“The Plunkett family of Tallanstown, county Louth was descended from Sir Hugh de Plunkett, an Anglo-Norman who came to Ireland during the reign of Henry II. From then on the family owned lands in Louth. From the fourteenth century they lived at Bewley (Beaulieu) near Drogheda, and a branch of the family was associated with Tallanstown by the late fifteenth century. Early in the fourteenth century, John Plunkett of Bewley, a direct descendent of Sir Hugh, had two sons. One of these, Richard Plunkett, was the ancestor of two titled landowning families; the Earls of Fingall and the Barons of Dunsany, of Dunsany Castle, county Meath – Christopher Plunkett was created Lord Dunsany in 1461. The other son, John Plunkett of Bewley, was the ancestor of the Lords Louth. Of John Plunkett’s direct descendants, his grandson, Walter Plunkett of Bewley, was Sheriff of county Louth in 1401, a position later held by Sir John Plunkett of Bewley, Kilsaran and Tallanstown, who died in 1508. “

[8] https://beaulieuhouse.ie/a-short-history-of-beaulieu/ and also see the article in Country Life, October 28, 2015. https://beaulieuhouse.ie/cms/wp-content/uploads/Country-Life-OCT-28-BEAULIEU.pdf

[9] Mark Bence-Jones. A Guide to Irish Country Houses.(originally published as Burke’s Guide to Country Houses volume 1 Ireland by Burke’s Peerage Ltd. 1978); Revised edition 1988 Constable and Company Ltd, London.

[10] https://en.wikipedia.org/wiki/Sir_Henry_Tichborne

[11] see Sadlier, Thomas U. and Page L. Dickinson, Georgian Mansions in Ireland. Printed for the authors at the Dublin University Press, by Ponsonby and Gibbs, 1915. See also Great Irish Houses, edited by Amanda Cochrane, published by Image Publications, London, 2008. The text of this book is by many authors, and individual entries are not credited. Text is by Desmond Fitzgerald, Desmond Guinness, Kevin Kelly, Amanda Cochrane, Ben Webb, William Laffan, Deirdre Conroy, Kate O’Dowd, Elizabeth Mayes and Richard Power.

[12] The best piece I have read about the Catholic Confederacy of the 1640s is by Micheál Siochrú, Confederate Ireland 1642–1649 A constitutional and political analysis. Four Courts Press, 1998.

[13] p. 81. Montgomery Massingberd, Hugh and Christopher Simon Sykes. Great Houses of Ireland. Laurence King Publishing, London, 1999.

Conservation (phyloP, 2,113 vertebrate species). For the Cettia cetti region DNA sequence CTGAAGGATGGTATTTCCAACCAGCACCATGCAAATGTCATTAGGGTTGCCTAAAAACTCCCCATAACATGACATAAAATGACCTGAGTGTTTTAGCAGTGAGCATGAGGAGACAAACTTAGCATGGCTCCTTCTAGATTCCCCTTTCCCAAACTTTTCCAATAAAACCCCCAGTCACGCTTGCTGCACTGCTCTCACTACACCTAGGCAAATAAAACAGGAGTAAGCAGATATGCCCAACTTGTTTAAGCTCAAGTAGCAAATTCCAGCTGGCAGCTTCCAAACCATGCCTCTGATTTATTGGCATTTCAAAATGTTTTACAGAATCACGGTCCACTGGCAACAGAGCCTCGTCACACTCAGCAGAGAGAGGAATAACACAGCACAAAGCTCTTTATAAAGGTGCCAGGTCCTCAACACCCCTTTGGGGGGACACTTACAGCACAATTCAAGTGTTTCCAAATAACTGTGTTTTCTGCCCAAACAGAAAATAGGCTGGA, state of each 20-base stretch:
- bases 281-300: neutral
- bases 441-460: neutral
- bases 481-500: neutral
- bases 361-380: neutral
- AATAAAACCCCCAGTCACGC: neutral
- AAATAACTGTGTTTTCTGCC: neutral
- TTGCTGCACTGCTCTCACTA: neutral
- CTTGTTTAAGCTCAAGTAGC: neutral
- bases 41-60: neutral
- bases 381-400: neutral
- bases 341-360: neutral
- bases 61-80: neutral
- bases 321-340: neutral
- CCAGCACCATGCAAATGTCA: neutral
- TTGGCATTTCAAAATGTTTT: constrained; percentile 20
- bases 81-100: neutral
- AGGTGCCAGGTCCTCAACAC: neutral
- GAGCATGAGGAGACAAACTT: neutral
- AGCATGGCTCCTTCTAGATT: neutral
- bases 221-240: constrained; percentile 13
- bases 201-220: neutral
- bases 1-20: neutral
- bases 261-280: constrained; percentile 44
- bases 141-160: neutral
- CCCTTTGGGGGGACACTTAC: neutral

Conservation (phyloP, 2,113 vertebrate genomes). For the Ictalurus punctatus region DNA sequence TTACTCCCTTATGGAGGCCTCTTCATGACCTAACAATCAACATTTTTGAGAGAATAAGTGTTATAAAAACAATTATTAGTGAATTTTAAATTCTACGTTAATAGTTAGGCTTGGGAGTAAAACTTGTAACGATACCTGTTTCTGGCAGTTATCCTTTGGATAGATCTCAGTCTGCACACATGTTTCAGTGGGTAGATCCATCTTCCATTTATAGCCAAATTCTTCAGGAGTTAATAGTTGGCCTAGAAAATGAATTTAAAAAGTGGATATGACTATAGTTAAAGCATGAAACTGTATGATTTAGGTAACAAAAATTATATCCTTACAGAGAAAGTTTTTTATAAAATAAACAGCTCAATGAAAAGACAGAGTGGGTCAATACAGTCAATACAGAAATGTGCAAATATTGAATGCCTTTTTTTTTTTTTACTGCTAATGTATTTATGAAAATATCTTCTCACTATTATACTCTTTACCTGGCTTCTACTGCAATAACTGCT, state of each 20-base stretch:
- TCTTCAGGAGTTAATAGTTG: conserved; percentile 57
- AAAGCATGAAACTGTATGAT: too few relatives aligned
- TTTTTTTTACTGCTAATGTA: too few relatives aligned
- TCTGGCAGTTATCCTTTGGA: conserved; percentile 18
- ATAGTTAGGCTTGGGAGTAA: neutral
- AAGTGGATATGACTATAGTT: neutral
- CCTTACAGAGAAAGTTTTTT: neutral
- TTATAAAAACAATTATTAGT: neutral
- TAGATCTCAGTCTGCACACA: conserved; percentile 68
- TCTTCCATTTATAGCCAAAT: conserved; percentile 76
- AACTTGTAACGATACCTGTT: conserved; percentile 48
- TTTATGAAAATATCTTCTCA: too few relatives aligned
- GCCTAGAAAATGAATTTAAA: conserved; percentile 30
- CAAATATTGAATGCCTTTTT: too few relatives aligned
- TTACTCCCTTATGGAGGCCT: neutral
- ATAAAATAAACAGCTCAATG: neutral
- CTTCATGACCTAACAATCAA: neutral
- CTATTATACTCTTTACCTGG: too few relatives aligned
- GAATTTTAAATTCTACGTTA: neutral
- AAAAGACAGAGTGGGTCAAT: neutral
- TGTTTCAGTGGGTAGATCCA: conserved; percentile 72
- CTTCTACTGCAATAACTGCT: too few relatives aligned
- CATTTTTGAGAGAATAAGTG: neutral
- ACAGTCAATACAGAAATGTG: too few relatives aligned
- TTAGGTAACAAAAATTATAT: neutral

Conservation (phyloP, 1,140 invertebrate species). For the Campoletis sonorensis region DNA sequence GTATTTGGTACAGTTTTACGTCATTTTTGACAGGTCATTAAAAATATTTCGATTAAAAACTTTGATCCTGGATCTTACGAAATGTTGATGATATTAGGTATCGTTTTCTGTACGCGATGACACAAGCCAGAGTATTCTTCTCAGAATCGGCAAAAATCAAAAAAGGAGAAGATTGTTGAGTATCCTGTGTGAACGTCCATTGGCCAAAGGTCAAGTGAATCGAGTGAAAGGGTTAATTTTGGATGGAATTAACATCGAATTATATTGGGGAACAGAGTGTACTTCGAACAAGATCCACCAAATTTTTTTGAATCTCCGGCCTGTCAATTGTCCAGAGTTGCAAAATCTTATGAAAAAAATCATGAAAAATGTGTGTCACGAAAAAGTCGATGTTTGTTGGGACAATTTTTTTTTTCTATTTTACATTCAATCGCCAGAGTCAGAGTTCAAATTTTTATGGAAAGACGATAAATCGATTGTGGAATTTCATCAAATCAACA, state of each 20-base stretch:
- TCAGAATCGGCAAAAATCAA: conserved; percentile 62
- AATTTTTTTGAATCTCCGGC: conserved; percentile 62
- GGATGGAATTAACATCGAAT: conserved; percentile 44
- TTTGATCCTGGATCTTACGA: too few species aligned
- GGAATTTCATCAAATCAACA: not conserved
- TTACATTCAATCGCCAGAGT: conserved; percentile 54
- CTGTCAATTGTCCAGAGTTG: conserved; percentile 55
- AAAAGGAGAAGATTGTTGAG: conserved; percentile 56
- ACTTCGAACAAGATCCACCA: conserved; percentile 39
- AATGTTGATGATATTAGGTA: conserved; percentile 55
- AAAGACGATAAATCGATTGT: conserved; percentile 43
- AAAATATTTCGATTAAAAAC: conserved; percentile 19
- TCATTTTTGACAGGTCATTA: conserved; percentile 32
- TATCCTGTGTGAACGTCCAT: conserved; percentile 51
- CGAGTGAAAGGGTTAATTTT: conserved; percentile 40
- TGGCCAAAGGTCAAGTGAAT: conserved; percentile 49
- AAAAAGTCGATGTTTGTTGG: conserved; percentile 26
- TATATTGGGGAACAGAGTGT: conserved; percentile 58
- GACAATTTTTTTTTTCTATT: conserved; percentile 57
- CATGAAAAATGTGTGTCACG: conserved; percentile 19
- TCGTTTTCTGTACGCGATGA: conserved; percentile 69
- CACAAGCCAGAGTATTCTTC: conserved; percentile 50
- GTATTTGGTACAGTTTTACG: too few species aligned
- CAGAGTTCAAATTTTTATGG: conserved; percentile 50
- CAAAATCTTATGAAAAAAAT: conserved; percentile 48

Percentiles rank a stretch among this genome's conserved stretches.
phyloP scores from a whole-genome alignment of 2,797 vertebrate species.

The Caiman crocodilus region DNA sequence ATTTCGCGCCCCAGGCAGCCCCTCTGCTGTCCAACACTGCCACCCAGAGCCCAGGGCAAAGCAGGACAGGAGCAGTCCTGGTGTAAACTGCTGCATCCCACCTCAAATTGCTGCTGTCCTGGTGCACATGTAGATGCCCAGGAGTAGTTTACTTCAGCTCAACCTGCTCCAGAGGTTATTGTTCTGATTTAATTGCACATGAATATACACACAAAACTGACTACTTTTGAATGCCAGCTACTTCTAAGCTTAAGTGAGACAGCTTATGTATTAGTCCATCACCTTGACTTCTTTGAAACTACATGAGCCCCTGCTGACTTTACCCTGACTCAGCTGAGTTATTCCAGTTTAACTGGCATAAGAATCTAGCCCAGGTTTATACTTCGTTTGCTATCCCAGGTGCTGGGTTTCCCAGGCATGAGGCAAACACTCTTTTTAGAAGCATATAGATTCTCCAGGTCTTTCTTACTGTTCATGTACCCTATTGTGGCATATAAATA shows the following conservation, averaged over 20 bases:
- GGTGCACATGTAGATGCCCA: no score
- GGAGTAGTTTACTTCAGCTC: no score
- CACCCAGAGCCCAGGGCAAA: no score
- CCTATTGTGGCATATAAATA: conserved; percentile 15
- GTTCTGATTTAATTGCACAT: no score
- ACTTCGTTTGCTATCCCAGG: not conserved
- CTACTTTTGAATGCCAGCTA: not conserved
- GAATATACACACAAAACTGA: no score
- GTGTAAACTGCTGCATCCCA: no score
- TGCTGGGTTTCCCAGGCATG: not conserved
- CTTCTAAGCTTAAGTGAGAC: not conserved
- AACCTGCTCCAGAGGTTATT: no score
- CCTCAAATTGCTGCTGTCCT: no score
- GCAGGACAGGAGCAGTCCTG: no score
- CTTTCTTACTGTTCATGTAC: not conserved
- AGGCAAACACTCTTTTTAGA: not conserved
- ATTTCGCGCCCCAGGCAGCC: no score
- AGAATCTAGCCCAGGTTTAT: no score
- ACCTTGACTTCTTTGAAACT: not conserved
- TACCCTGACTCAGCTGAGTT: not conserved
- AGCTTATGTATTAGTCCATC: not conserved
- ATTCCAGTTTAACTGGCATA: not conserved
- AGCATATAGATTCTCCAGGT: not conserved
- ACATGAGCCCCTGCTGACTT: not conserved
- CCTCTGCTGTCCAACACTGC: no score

[14] p. 17-20. Sadlier, Thomas U. and Page L. Dickinson, Georgian Mansions in Ireland. Printed for the authors at the Dublin University Press, by Ponsonby and Gibbs, 1915.

[15] p. 85. Montgomery Massingberd, Hugh and Christopher Simon Sykes. Great Houses of Ireland. Laurence King Publishing, London, 1999.

[16] p. 130. O’Reilly, Sean. Irish Houses and Gardens. From the Archives of Country Life. Aurum Press Ltd, London, 1998. 

[17] https://theirishaesthete.com/2013/06/29/a-room-with-a-view/

[18] p. 86. Great Irish Houses. Forewards by Desmond FitgGerald, Desmond Guinness. IMAGE Publications, 2008.

[19] p. 17-20. Sadlier, Thomas U. and Page L. Dickinson, Georgian Mansions in Ireland. Printed for the authors at the Dublin University Press, by Ponsonby and Gibbs, 1915. According to The Peerage website, Salisbury was the granddaughter of Henry Tichbourne: her father Robert Charles Tichbourne was the son of Lord Ferrard but he predeceased his father so the property passed to his son-in-law William Aston who had married Salisbury Tichbourne. This genealogy makes sense as it accounts for Salisbury’s unusual name, as Robert Charles Tichbourne married Hester Salisbury.

[20] Henry Tichborne, married Jane, daughter of Sir Robert Newcomen of Kenagh, County Longford. They had five sons and three daughters: Sir William Tichborne, the second but eldest surviving son, married Judith Bysse, daughter of John Bysse, Chief Baron of the Irish Exchequer, by whom he was the father of Henry, first and last Baron Ferrard. Henry Baron Ferrard married Arabella Cotton. She was the daughter of Sir Robert Cotton, 1st Baronet of Combermere, in Cheshire. They had four sons (William, Cotton, Robert & Henry), all of whom died before their father leaving no male issue, so that at his death in 1731 his titles became extinct.

The son Robert Charles married Hester Salisbury and their only surviving daughter, Salisbury Tichborne, married William Aston, MP for Dunleer. They had a son, Tichborne Aston (1716-1748), who was an M.P. for Ardee. In 1746, he married Jane Rowan, daughter of William Rowan. Tichborne and Jane Aston had a son, William (1747-1769), and a daughter, Sophia.

According to Great Mansions of Ireland, while William Aston owned Beaulieu, the house had Lord Chief Justice Singleton as a tenant. This Chief Justice was a friend of the Lord Lieutenant, the four Earl of Chesterfield, which may explain why it is sometimes said that Lord Chesterfield himself occupied Beaulieu. In D’Alton’s History of Drogheda, a poet and bricklayer, Henry Jones, is said to have been born in Beaulieu. He was also a friend of the Earl of Chesterfield, and of Aston.

Sophia Aston married Thomas Tipping of Bellurgan, County Louth, who was M.P. for the borough of Kilbeggan. Her brother William died and Beaulieu passed to her. Their daughter Sophia-Mabella Tipping, married Rev Robert Montgomery, Rector of Monaghan, and the house passed to them.

Rev Robert Montgomery and Sophia-Mabella had sons Rev. Alexander and (Captain)Thomas Montgomery.

Reverend Alexander Montgomery married Margaret Johnson, and they had a son Richard Thomas Montgomery (1813-1890). According to his grave, Alexander Montgomery took on his wife’s name and became Alexander Johnson. The son, Richard Thomas, married Frances Barbara Smith.

Their son Richard Johnson Montgomery (1855-1939) Maud Helenda Collingwood Robinson of Rokeby Hall.